The Blog

If Your New Year's Resolution Is to Find a Date, Don't Do Online Dating

Flirtology isn't just about catching a fish; it's about teaching you how to fish for life. And believe me, there truly are plenty of fish in the vast ocean of dating.

Photo by Guudmorning!/CC BY

For those of you just catching my blog, I'm Jean Smith, one of the world's only flirting experts whose job is to decode the rules of attraction for men and women from every Western culture and walk of life.

The aim? To help single people get the partners they want.

You might think I'd share my mission with the vast universe of online dating agencies, right?

Think again. And put your credit card back in your wallet if you're thinking of joining one.

I'll tell you why.

Allow me to introduce Ms K, one of my clients.

Ms K is 39 and works in the City.

She is in a serious relationship.

She met her man six months ago in their local pub while out with friends.

She approached him, struck up a conversation and the rest is history.

They both enjoy travelling, watching rugby (but for different reasons), cooking and - of course - each other.

Sounds pretty easy?

Well, surprisingly, for most people it's not.

I met Ms K a year ago, and it took me six months to coach her into having the confidence to go and talk to a man she was attracted to, in a manner that would catch his attention.

Typical of others her age and in similar industries, meeting people did not come easy.

Like many of my clients, Ms K spent crazy hours at work and believed that dating colleagues was a bad idea - she wanted to meet someone new.

Until our coffee, internet dating seemed to her the way forward. It's convenient. It's the first thing people always suggest, and it brings together a group of people looking for the same things. Besides, everyone knows someone who's met online, right?

After six months of profile-surfing and seven face-to-face dates with online matches, Ms K still had no luck. She found that people lied on their profiles, looked different in their pictures and simply didn't have the same interests as her (not to mention the undeniable 'danger factor' that comes with meeting complete strangers)

At this point, we meet. Not by chance, a friend had recommended me to her after reading about my Flirtology courses in a newspaper.

A cautious and methodical woman, Ms K wanted to test the waters so rather than jumping into a one-to-one relationship, our first 'date' was a two-hour Flirting and Walking Tour around London - something she could do as part of a bigger group.

After six wasted months of online dating, Ms K was no better skilled in the art of attracting a member of the opposite sex.

Her string of mismatched dates hadn't taught her how to be more alluring, how to deal with her fear of rejection, and how to overcome that initial barrier in striking up conversations.

Overcoming this hurdle not only boosted Ms K's confidence, but also taught her interpersonal skills that she could continue to use for the rest of her life. Flirtology means that you can talk to the cashier at the supermarket and the cute guy at the bar with equal ease. It's not about them; it's about you and who you decide to share a 30-second conversation with.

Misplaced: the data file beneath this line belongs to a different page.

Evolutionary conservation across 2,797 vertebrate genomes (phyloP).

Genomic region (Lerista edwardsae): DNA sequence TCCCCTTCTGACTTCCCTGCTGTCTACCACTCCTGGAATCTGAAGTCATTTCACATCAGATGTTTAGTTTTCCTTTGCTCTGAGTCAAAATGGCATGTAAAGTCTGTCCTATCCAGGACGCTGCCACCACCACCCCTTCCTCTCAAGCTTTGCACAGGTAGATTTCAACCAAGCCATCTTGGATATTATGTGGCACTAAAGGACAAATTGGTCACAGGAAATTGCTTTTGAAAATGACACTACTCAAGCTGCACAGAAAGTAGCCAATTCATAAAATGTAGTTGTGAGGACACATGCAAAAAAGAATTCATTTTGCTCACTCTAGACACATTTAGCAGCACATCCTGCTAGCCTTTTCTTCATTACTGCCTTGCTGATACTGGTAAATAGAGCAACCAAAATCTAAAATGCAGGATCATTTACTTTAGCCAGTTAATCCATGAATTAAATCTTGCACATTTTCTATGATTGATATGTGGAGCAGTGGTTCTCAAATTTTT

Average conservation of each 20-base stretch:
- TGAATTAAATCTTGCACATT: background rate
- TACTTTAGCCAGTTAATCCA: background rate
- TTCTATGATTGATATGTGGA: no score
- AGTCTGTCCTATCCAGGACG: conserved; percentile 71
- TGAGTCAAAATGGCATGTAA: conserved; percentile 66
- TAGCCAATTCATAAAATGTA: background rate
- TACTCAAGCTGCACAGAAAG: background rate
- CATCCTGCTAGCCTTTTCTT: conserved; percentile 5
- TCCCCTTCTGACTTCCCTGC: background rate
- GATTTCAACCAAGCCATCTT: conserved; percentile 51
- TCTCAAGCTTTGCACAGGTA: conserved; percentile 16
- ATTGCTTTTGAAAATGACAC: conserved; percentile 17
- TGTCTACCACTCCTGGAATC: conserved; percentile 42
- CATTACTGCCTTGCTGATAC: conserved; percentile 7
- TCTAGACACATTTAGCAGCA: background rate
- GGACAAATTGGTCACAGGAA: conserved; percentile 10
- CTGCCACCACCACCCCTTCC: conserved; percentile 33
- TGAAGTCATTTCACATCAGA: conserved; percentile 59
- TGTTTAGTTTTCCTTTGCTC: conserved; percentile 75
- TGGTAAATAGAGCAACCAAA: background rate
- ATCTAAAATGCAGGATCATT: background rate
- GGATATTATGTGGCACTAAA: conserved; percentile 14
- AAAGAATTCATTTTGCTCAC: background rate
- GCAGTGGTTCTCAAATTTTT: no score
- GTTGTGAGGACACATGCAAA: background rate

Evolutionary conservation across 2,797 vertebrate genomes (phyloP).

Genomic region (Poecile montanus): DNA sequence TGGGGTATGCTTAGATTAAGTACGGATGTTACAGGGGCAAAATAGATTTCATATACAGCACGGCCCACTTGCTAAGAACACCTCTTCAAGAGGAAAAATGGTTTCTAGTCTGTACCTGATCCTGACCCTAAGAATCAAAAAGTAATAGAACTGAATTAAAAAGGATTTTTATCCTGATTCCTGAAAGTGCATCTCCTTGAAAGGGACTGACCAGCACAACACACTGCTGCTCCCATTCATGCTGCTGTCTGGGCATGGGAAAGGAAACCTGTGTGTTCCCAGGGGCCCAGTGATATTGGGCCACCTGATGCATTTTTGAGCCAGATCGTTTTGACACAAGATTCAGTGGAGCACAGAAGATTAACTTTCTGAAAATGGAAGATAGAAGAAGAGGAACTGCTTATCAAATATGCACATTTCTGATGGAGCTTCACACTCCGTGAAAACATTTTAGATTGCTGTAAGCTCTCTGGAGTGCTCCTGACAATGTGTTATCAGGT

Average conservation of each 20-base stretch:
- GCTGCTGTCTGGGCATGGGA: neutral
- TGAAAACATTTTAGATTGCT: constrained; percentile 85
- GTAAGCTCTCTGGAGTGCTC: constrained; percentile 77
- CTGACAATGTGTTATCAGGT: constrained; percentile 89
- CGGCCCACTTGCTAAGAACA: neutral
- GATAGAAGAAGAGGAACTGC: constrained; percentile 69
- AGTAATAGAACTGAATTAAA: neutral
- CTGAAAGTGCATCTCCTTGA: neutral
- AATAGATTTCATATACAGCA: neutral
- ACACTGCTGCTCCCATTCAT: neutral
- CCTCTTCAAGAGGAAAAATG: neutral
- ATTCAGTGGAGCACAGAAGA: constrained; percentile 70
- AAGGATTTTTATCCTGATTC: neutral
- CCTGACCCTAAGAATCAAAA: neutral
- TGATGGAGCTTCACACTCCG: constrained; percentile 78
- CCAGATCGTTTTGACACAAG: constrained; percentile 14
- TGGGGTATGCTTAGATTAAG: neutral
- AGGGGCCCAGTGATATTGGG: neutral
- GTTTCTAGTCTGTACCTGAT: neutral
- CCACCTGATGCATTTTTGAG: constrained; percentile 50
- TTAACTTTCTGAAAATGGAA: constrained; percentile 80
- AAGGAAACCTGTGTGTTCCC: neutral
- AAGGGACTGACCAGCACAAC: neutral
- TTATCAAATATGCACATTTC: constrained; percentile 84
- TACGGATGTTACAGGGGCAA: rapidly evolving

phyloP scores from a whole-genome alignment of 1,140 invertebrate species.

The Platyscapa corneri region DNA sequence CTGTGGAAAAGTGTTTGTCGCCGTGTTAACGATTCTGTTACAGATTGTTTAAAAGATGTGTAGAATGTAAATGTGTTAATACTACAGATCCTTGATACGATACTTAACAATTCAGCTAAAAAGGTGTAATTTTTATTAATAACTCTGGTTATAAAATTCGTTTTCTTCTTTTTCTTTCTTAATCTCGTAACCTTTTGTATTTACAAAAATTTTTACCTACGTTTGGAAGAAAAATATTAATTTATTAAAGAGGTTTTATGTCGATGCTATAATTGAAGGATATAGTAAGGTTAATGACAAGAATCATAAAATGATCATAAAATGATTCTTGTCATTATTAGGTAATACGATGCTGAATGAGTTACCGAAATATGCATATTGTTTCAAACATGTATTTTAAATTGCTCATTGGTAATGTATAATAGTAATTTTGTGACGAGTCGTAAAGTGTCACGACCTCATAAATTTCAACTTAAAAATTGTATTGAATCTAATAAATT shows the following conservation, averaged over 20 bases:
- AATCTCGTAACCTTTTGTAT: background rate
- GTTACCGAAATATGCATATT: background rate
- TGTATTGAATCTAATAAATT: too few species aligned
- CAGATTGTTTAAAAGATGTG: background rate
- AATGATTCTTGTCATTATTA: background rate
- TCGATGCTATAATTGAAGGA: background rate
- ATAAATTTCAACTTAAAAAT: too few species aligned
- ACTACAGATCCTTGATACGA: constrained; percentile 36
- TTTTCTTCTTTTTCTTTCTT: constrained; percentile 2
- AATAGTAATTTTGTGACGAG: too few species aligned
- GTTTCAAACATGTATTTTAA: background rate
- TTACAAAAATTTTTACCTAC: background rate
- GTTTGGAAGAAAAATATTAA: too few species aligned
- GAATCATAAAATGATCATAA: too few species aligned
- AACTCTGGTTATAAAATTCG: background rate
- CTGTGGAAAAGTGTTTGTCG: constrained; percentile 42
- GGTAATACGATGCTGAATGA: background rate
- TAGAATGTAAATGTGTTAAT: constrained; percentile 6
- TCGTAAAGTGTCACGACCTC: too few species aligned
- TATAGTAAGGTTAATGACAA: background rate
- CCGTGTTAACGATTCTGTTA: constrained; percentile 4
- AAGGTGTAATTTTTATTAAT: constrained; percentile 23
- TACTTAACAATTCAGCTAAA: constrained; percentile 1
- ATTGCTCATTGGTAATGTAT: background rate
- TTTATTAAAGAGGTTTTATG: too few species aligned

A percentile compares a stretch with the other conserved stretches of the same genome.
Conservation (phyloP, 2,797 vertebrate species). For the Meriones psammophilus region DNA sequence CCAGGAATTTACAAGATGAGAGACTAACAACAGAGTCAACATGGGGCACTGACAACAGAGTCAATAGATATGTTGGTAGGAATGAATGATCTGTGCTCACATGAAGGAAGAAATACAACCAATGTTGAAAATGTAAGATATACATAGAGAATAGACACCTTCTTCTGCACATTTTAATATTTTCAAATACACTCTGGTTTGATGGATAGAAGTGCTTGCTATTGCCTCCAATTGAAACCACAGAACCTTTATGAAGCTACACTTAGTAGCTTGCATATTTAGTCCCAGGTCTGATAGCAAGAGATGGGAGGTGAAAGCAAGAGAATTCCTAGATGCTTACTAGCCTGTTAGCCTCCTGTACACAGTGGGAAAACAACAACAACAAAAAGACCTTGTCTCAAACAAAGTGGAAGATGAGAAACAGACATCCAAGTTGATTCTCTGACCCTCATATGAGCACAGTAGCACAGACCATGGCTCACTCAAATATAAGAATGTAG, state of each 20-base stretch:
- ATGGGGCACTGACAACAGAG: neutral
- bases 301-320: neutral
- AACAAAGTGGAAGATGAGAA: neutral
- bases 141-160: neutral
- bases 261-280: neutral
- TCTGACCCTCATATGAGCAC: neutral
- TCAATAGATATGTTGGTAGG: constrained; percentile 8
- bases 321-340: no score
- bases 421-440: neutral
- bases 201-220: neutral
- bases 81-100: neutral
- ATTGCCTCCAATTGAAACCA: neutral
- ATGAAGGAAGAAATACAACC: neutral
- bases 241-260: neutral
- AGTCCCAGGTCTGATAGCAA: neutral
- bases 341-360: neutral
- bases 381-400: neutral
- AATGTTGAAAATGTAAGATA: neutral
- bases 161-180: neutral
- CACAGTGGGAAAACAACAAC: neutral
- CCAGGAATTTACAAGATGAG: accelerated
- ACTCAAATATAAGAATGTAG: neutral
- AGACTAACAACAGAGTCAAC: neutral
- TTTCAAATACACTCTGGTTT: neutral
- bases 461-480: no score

The second stage was to establish exactly what Ms K was looking for - something which can confuse even the most self-assured singleton when faced with the rose-tinted profiles online.

Practical criteria are helpful, but ultimatums are not.

When looking to find someone, it's good to keep your fundamental deal-breakers in mind. Hers were: he must live in the same country; he must be employed; he must be single; he must want a family.

At the start, Ms K was adamant that she would rather be single than with the wrong person. Though this seemed valid, it was also limiting. Instead of just meeting people, she constantly eliminated opportunities by discounting anyone she thought to be the 'wrong person'.

After relaxing her grasp on this idea, she also felt less pressured. Suddenly, the pressure of her married friends and her expectant family dissolved and she started to have fun with the whole 'dating thing'.

Stage three was to just do it! To get out there and see that the world was not so intimidating. Taking up at a bar in the City, Ms K's wing-woman set out to show her how easy flirting really is with some simple conversation openers. The start is always the hardest part. What's more, like any skill, it becomes easier with practice. It's one thing to be told by married friends that you're smart and sexy and quite another to get out there and feel it. And how are you supposed to 'feel it' when the men are still the same and so is your situation? You put yourself out there, you talk to people and you do it fearlessly.

So what then? What about life after Flirtology? Well, Ms K is doing just fine. In fact, that's the very point. She's taken the tools and new knowledge and gone forward in her life. She's met new people, she's flirted and she's had fun. Best of all, she's met someone who's just right for her. She's in a happy, committed relationship - not with Prince Charming or Johnny Depp - but with a great guy who lives in her neighbourhood.

Did Flirtology find Ms K her man? No. It helped her to find him herself. Flirtology isn't just about catching a fish; it's about teaching you how to fish for life. And believe me, there truly are plenty of fish in the vast ocean of dating.